Multi-Process Models in Social Psychology Provide a More Balanced View of Social Thought and Action.Richard E. Petty - 2004 - Behavioral and Brain Sciences 27 (3):353-354.
    Krueger & Funder (K&F) describe social psychology as overly consumed with maladaptive heuristics and biases. This characterization fails to consider multi-process models of social thought and action. Such models, especially with respect to attitudes, have outlined the situational and individual difference variables responsible for determining when thoughts and actions are relatively thoughtful versus when they are more reliant on mental shortcuts.
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  45.  8
    Can There Be a Psychoanalytical Science Without a Metaphysical Meta-Psychology?Leopoldo Fulgencio - 2013 - Scientiae Studia 11 (3):491-510.
    Neste artigo pretendo explicitar dois sentidos básicos dados ao termo "metapsicologia" na história da psicanálise: como teoria sobre o desenvolvimento psicoafetivo do ser humano, que considera as determinações inconscientes, e como um conjunto de conceitos auxiliares, que servem como uma superestrutura especulativa teórica da psicanálise. Depois, procurarei mostrar porque é possível afirmar que Winnicott tanto rejeitou como refundou a teoria metapsicológica psicanalítica. Com tal tipo de análise, pode-se esclarecer em que sentido Winnicott usa conceitos abstratos (tais como "necessidade de ser", (...)
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  46.  2
    Moral Psychology.Walker Margaret Urban - 2007 - In Linda Alcoff & Eva Feder Kittay (eds.), The Blackwell Guide to Feminist Philosophy. Blackwell.
    Moral psychology studies the features of cognition, judgement, perception and emotion that make human beings capable of moral action. Perspectives from feminist and race theory immensely enrich moral psychology. Writers who take these perspectives ask questions about mind, feeling, and action in contexts of social difference and unequal power and opportunity. These essays by a distinguished international cast of philosophers explore moral psychology as it connects to social life, scientific studies, and literature.
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  47. Eros and Economy: Jung, Deleuze, Sexual Difference.Barbara Jenkins - 2016 - Routledge.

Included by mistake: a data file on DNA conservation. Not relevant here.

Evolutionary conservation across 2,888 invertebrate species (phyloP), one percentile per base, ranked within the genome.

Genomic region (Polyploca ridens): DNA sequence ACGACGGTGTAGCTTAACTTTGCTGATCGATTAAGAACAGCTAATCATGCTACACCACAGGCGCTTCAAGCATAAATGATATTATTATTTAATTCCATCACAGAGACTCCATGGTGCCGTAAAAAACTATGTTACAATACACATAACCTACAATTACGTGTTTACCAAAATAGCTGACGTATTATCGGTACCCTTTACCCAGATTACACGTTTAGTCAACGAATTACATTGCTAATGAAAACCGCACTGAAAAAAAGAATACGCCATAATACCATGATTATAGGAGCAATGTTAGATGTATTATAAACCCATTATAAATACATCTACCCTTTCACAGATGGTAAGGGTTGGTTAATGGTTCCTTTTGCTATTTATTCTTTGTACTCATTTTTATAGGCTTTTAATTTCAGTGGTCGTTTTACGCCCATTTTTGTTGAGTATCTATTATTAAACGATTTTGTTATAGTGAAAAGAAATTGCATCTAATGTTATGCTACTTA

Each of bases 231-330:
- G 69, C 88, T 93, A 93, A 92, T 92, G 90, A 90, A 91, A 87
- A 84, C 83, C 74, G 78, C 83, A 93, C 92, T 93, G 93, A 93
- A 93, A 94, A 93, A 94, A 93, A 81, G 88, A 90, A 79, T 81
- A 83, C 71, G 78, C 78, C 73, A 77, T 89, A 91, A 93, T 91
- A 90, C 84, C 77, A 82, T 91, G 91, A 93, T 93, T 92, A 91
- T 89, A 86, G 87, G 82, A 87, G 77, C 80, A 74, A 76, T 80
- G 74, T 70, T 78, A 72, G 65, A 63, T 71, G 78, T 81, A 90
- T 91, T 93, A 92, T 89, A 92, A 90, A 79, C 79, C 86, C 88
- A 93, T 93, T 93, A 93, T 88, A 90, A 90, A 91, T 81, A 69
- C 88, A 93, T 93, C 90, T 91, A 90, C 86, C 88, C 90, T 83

_Eros and Economy: Jung, Deleuze, Sexual Difference_ explores the possibility that social relations between things, partially inscribed in their aesthetics, offer important insights into collective political-economic relations of domination and desire. Drawing on the analytical psychology of Carl Jung and the philosophy of Gilles Deleuze, this book focuses on the idea that desire or libido, overlaid by sexual difference, is a driving force behind the material manifestations of cultural production in practices as diverse as art or economy. Re-reading the (...)
     
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  48. Portraits of Pioneers in Psychology.Gregory A. Kimble, Michael Wertheimer & Charlotte L. White (eds.) - 1991 - Psychology Press.
    This book presents a series of informal biographies about major figures in the history of psychology. A unique combination of expertise and human appeal, the volume places the contributions of each pioneer in a new and fascinating perspective. For instance, several of the authors use the novel approach of having the pioneers return to the present day to reflect back on their work as it relates to the here and now. Revisions of speeches given in a popular series of invited (...)
     
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  49. Deleuze and Psychology: Philosophical Provocations to Psychological Practices.Maria Nichterlein & John R. Morss - 2016 - Routledge.
    An increasing number of scholars, students and practitioners of psychology are becoming intrigued by the ideas of Gilles Deleuze and of Felix Guattari. This book aims to be a critical introduction to these ideas, which have so much to offer psychology in terms of new directions as well as critique. Deleuze was one of the most prominent philosophers of the 20 th century and a figure whose ideas are increasingly influential throughout the humanities and social sciences. His work, particularly his (...)
     
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  50.  14
    The Moral Psychology of Gratitude.Robert Roberts & Daniel Telech (eds.) - 2019 - Rowman & Littlefield International.
    Expressions of gratitude abound. Hardly a book is published that does not include in its preface or acknowledgments some variation on, “I am grateful to…for…” Indeed, most achievements come to be only through the help of others. We value the benevolence of others, and when we—or our loved ones—are the recipients of benevolence, our emotional response is often one of gratitude. -/- But, are we bound to the requirement of ‘repaying’ our benefactors in some way? If we are, and there (...)